Don Norman in his book titled The Design of Everyday Things talks about three levels of design — Visceral Level, Behavioral Level and Reflective Level — on how they work together and play an important role in determining how people like or dislike the product. In other words, these three levels together determine whether your product is successful or not.
Though the book refers to designing physical products, I think these levels of design also apply to building great software products.
— Visceral level is about first impression
First impression is the best impression. Working on building a great on-boarding experience helps you tell your users what your product is all about and make them like your product. It is about telling the story of why users should use your product.
— Visceral level is about attraction
The more attractive (pretty) your product is the more chances you are going to get users’ immediate attention. Its when you hear users say, “WoW! Look at that!”
— Visceral level is about immediate emotional impact
Immediate feeling users get looking at your product (color, design etc.,) or touching your product (it feels good…) or feeling the immediate need of the product!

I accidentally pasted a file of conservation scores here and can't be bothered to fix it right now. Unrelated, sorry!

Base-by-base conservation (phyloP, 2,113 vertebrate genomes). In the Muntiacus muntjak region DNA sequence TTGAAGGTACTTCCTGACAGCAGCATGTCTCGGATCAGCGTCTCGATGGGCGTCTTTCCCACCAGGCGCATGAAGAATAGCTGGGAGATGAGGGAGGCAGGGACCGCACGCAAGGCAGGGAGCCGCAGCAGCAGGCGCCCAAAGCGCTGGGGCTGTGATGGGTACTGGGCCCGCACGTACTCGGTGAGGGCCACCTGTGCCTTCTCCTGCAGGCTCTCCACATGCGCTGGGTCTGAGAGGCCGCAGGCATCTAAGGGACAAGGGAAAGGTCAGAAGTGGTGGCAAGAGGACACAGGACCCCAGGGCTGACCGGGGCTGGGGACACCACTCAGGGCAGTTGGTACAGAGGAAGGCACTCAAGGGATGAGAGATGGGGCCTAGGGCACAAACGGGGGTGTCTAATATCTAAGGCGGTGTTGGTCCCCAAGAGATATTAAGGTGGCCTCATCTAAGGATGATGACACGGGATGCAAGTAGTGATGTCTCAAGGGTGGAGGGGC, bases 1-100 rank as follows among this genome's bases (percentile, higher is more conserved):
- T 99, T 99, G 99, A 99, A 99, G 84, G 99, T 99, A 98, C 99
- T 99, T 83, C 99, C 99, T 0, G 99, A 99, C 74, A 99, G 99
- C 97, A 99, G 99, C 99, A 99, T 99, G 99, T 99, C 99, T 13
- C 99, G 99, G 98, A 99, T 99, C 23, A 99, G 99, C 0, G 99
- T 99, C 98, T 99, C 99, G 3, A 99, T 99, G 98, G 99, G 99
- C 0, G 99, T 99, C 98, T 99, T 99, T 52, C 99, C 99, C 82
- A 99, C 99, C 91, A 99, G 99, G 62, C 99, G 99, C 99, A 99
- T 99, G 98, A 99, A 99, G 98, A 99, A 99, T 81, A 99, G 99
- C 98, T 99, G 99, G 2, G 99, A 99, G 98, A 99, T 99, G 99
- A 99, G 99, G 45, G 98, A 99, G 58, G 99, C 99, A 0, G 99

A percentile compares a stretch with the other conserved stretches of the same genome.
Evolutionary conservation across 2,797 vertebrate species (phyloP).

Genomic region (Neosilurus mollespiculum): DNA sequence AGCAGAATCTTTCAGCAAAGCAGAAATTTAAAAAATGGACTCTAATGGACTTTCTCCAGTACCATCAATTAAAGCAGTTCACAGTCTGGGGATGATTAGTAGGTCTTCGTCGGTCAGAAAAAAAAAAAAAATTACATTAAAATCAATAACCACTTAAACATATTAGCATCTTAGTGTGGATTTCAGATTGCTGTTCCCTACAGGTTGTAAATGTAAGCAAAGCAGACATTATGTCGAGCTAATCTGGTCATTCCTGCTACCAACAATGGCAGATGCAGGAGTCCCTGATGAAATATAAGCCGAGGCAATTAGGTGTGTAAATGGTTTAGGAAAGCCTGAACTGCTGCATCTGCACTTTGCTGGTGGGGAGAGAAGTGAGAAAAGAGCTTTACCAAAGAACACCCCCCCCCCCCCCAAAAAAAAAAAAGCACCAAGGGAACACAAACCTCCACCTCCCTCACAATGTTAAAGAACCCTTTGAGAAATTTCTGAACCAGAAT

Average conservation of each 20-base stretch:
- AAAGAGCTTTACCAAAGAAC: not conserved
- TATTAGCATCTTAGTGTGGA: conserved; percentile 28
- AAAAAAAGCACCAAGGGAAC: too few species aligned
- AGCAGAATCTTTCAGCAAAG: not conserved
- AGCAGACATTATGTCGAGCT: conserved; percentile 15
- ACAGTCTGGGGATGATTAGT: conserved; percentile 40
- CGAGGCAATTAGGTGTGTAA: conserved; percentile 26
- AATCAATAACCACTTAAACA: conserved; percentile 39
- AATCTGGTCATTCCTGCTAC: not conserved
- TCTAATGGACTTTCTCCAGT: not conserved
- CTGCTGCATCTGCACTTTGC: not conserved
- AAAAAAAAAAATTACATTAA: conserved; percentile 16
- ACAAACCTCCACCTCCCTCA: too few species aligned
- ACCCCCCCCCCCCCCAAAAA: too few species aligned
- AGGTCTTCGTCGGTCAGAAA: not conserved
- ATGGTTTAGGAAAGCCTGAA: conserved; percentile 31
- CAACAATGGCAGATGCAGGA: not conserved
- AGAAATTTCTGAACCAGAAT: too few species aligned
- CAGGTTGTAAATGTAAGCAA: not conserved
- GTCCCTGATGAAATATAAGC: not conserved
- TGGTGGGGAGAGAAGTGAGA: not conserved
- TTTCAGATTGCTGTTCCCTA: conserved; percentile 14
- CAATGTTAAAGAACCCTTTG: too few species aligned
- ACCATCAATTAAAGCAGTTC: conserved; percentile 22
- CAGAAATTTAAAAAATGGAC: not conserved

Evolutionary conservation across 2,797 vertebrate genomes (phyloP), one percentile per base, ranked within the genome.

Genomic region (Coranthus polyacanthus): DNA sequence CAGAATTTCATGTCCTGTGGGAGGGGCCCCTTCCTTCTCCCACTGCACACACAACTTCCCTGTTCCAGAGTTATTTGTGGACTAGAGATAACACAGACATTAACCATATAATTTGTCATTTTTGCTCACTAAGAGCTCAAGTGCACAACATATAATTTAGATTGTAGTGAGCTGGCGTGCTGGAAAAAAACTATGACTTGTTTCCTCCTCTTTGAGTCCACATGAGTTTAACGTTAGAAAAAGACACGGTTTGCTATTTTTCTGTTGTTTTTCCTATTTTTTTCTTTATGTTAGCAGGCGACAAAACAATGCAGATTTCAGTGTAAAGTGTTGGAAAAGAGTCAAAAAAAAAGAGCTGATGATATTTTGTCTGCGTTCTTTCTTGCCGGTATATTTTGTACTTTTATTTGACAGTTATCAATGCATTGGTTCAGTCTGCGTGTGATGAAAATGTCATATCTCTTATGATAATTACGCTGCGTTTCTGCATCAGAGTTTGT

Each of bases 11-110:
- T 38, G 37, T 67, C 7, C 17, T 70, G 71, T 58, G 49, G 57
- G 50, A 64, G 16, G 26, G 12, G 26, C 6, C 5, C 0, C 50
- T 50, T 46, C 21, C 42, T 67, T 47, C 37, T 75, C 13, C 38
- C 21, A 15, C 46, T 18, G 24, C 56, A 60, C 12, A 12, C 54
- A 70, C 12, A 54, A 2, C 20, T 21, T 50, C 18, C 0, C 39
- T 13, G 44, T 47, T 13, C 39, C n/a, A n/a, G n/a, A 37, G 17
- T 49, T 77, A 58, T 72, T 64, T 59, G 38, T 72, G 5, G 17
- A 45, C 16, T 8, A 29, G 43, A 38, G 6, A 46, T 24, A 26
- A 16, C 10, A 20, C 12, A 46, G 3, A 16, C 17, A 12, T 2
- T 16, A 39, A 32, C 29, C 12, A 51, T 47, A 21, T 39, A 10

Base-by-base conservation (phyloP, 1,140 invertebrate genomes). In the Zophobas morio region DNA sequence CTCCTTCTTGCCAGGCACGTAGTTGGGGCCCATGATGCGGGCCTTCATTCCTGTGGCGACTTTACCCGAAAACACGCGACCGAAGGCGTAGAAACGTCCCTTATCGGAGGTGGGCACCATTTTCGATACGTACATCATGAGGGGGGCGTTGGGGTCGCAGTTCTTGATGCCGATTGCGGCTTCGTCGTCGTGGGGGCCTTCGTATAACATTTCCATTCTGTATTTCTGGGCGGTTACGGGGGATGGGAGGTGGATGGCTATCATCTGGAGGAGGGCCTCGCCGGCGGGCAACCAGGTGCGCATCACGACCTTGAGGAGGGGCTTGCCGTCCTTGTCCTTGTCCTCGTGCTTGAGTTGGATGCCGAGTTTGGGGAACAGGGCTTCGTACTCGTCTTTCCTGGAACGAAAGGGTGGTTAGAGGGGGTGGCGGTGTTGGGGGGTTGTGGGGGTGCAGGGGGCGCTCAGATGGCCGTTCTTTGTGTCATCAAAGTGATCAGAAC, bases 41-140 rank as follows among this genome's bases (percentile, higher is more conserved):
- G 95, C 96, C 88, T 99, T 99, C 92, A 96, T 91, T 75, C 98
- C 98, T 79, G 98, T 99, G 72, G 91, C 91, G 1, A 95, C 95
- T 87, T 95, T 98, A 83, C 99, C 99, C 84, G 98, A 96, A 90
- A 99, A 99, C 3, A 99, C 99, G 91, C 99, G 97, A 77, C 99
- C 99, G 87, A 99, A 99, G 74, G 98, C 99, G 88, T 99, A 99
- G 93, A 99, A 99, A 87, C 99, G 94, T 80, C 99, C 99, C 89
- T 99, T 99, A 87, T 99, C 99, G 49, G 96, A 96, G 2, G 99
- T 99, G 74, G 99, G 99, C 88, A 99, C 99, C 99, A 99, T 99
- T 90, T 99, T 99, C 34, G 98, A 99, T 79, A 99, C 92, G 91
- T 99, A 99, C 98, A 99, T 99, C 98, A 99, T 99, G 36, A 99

— Behavioral level is about user experience
Bad user experience, no matter how good your product is, can cripple users’ expectations, drive anger & frustration which ultimately results in users not using your product.
— Behavioral level is about understanding how users use your product
Its not just about building the user experience, it is also about understanding how users use your product, getting the right feedback so you can improve your product’s user experience.
— Behavioral level is about expectations
It is about what users expect from your product. In other words, the product should deliver what it promises to the users. e.g., Dropbox should allow its users to put stuff in their Dropbox and get to it from their computers, phones, or tablets.
— Reflective level is about memories
The joy users get using your product that lasts forever.
— Reflective level is about the relationship with the product
If users like your product, they are going to be more attached to it. They build a relationship with the product. They are proud to use it.
If users do not like your product, they are not going to use your product. Period.
— Reflective level is about the overall impression of the product
The more users like the product, the more they are going to keep using it. Not only use it, but recommend it to others.